So Time Inc's Norman Pearlstein says he will turn over Matthew Cooper's notes, because Time magazine is "not above the law."
Being "above the law" would mean not doing what the law specified -- and refusing to accept any of the consequences for that decision. To use the most famous historical example, it would have meant Richard Nixon's refusing to turn over the Watergate tapes in 1974 -- and refusing to acknowledge any penalty or consequence for that defiance.
Matt Cooper, Judith Miller, and the New York Times have been saying something completely different. They have been saying that there is a conflict between what the law asks and what their professional values allow them to do. Therefore they will take the consequences. They will go to jail. They will pay the fines. They will be like the Quakers who refused military induction, knowing that the refusal would come at a cost. Henry David Thoreau had a few words to say on this subject long ago.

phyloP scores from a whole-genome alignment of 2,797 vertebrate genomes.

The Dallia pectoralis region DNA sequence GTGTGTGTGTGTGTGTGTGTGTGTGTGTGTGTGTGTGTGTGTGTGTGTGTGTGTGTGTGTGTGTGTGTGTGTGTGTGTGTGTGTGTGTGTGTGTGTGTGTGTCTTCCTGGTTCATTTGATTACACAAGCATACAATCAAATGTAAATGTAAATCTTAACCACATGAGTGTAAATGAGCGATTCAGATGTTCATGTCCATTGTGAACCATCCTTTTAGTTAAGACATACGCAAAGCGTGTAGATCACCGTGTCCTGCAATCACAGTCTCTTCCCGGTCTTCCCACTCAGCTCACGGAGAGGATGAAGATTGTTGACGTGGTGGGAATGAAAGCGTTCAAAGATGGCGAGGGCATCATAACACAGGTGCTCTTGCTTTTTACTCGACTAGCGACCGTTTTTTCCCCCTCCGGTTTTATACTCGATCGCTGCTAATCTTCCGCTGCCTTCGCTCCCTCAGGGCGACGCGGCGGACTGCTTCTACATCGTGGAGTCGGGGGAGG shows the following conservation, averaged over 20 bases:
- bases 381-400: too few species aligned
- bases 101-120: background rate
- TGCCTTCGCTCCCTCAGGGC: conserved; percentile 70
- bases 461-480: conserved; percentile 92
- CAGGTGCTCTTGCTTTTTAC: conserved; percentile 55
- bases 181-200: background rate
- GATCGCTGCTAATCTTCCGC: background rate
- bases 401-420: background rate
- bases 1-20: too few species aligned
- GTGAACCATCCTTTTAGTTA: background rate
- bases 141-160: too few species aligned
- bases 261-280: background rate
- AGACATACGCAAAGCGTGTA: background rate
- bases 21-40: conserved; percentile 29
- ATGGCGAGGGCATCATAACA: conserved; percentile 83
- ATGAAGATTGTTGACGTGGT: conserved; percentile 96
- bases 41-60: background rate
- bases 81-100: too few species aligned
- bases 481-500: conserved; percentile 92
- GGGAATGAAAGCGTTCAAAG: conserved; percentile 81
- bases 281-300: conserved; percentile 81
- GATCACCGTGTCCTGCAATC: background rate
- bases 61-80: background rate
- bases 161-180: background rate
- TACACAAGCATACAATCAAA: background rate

They are not placing themselves above the law. They are saying that certain values matter more to them than doing what the law now (outrageously, in my view) asks them to do. Norman Pearlstein is a smart man. Can he really have missed this point? Or is he acknowledging that another set of values have come to count for more, in large-scale corporate-owned journalism?